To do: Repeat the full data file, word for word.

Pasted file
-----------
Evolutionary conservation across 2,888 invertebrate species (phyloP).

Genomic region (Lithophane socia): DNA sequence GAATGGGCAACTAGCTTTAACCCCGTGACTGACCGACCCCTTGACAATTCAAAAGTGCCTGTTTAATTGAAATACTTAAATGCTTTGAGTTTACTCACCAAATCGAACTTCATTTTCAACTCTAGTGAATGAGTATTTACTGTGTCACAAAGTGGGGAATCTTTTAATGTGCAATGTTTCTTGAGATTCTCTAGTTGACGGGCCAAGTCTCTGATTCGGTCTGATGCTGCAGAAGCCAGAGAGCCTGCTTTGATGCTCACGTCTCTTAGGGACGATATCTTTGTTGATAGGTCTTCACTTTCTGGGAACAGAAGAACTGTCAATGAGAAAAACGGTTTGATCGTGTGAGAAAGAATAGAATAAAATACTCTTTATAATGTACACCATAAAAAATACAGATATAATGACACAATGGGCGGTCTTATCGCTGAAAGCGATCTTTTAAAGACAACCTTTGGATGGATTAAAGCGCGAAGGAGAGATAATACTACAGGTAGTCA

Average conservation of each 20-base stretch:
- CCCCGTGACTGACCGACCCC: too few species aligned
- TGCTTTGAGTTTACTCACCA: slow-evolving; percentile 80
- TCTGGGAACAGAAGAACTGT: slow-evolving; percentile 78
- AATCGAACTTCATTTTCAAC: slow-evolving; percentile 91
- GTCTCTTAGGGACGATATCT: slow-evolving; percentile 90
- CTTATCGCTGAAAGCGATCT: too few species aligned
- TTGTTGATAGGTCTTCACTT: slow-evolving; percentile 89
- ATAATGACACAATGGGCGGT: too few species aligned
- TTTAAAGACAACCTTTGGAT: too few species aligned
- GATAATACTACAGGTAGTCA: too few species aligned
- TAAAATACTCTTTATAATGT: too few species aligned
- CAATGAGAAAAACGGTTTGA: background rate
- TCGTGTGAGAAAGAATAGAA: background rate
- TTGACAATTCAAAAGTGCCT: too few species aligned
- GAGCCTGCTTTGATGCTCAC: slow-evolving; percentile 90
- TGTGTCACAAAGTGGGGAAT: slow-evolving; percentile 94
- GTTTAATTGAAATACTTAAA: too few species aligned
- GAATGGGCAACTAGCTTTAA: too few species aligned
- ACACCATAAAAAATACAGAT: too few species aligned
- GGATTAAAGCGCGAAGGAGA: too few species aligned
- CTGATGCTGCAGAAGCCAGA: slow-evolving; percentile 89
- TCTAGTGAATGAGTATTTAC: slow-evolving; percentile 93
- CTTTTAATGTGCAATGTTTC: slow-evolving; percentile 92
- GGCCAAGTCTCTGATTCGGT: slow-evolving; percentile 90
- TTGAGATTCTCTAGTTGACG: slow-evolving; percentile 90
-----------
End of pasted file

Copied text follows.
Evolutionary conservation across 2,888 invertebrate species (phyloP).

Genomic region (Lithophane socia): DNA sequence GAATGGGCAACTAGCTTTAACCCCGTGACTGACCGACCCCTTGACAATTCAAAAGTGCCTGTTTAATTGAAATACTTAAATGCTTTGAGTTTACTCACCAAATCGAACTTCATTTTCAACTCTAGTGAATGAGTATTTACTGTGTCACAAAGTGGGGAATCTTTTAATGTGCAATGTTTCTTGAGATTCTCTAGTTGACGGGCCAAGTCTCTGATTCGGTCTGATGCTGCAGAAGCCAGAGAGCCTGCTTTGATGCTCACGTCTCTTAGGGACGATATCTTTGTTGATAGGTCTTCACTTTCTGGGAACAGAAGAACTGTCAATGAGAAAAACGGTTTGATCGTGTGAGAAAGAATAGAATAAAATACTCTTTATAATGTACACCATAAAAAATACAGATATAATGACACAATGGGCGGTCTTATCGCTGAAAGCGATCTTTTAAAGACAACCTTTGGATGGATTAAAGCGCGAAGGAGAGATAATACTACAGGTAGTCA

Average conservation of each 20-base stretch:
- CCCCGTGACTGACCGACCCC: too few species aligned
- TGCTTTGAGTTTACTCACCA: slow-evolving; percentile 80
- TCTGGGAACAGAAGAACTGT: slow-evolving; percentile 78
- AATCGAACTTCATTTTCAAC: slow-evolving; percentile 91
- GTCTCTTAGGGACGATATCT: slow-evolving; percentile 90
- CTTATCGCTGAAAGCGATCT: too few species aligned
- TTGTTGATAGGTCTTCACTT: slow-evolving; percentile 89
- ATAATGACACAATGGGCGGT: too few species aligned
- TTTAAAGACAACCTTTGGAT: too few species aligned
- GATAATACTACAGGTAGTCA: too few species aligned
- TAAAATACTCTTTATAATGT: too few species aligned
- CAATGAGAAAAACGGTTTGA: background rate
- TCGTGTGAGAAAGAATAGAA: background rate
- TTGACAATTCAAAAGTGCCT: too few species aligned
- GAGCCTGCTTTGATGCTCAC: slow-evolving; percentile 90
- TGTGTCACAAAGTGGGGAAT: slow-evolving; percentile 94
- GTTTAATTGAAATACTTAAA: too few species aligned
- GAATGGGCAACTAGCTTTAA: too few species aligned
- ACACCATAAAAAATACAGAT: too few species aligned
- GGATTAAAGCGCGAAGGAGA: too few species aligned
- CTGATGCTGCAGAAGCCAGA: slow-evolving; percentile 89
- TCTAGTGAATGAGTATTTAC: slow-evolving; percentile 93
- CTTTTAATGTGCAATGTTTC: slow-evolving; percentile 92
- GGCCAAGTCTCTGATTCGGT: slow-evolving; percentile 90
- TTGAGATTCTCTAGTTGACG: slow-evolving; percentile 90